Survivors and families of those killed in the Claudy bombings 50 years ago will later gather in the quiet village of Co Londonderry to mark the anniversary.
At the memorial in the village, a church service with readings and songs takes place across all parishes.
Nine people, Catholics and Protestants, were killed and 30 injured when three car bombs exploded in the village on July 31, 1972.
The victims included nine-year-old Kathryn Eakin, who had been cleaning the windows of her family’s grocery store, 15-year-old Patrick Connolly and 16-year-old William Temple.
The adults killed were Artie Hone (38), Joseph McCluskey (39), Elizabeth McElhinney (59), James McClelland (65), Rose McLaughlin (52) and David Miller (60).
The attack was blamed on the Provisional IRA, although the group has never claimed this.
Nobody was ever convicted for the attack.
Several of the bereaved families are continuing legal action against the Catholic Church after a 2010 report by the Police Ombudsman found that a Catholic priest, the late Father James Chesney, was a suspect.
According to the report, the police, the state and the Catholic Church have covered up his alleged role in the bombing.
Victims’ Group South East Fermanagh Foundation (SEFF) has supported families over the past 12 months to develop a range of projects and events to mark the anniversary.
Kenny Donaldson, Director of Services, said: “We have had a relationship with the Claudy families for a number of years but over the past 12 months we have worked with all nine of the bereaved, those injured, the churches, schools and a number of others at the Development of a series of events for the 50th anniversary.”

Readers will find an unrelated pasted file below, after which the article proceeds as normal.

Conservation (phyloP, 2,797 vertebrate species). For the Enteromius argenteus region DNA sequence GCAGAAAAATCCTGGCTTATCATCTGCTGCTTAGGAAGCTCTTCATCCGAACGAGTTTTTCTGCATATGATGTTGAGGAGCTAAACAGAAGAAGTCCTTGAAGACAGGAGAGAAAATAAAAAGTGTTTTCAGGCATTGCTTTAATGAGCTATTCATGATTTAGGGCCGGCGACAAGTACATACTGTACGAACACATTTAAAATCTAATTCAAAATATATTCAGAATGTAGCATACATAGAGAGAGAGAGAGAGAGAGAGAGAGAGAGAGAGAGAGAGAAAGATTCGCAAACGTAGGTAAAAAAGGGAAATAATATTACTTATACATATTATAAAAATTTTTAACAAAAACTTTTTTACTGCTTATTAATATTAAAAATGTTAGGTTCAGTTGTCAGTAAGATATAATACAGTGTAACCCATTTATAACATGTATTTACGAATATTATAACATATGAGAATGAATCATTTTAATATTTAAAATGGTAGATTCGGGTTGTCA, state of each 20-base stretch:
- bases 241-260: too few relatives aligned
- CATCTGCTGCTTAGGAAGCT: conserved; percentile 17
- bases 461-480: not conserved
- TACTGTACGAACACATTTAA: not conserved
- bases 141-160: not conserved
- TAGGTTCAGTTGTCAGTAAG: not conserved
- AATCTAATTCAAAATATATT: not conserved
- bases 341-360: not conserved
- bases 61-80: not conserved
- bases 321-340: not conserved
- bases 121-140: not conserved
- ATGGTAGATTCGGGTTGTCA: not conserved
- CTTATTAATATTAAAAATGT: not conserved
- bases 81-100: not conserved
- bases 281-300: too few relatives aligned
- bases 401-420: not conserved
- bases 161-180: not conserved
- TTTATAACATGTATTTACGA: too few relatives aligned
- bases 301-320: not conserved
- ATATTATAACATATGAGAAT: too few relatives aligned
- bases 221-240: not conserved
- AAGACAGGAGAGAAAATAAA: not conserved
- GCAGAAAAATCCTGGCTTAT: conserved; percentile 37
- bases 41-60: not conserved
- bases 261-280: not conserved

He added: “The Claudy bombings were an attack on the entire community in the area and it proved that nine innocent people died, young and elderly, male and female, Protestant and Catholic – these neighbors died together and Claudy became as a small village changed forever.
“The bereaved have shared their experiences of the past few months with an appointed project leader, culminating in the production of a publication to be released on the day of the anniversary.
“The schools have also developed a digital-based project where they work in partnership, looking at the past within Claudy, the present and her aspirations for the future.
“There will also be a community-based public service held on Sunday at the Claudy Memorial and in the main parking lot beginning at 3pm.”
SDLP East Derry MLA Cara Hunter said the impact of the Claudy bombing is still having a profound impact on the area 50 years later.
She said: “As the 50th anniversary of the Claudy bombing approaches, my thoughts are with the families of the victims and all those affected.
“The events of that time cast a dark shadow over this village that has persisted to this day.
“Several families and a community were torn apart as a result of this bombing, and for many the pain is as real today as it was when this shameful act was carried out.”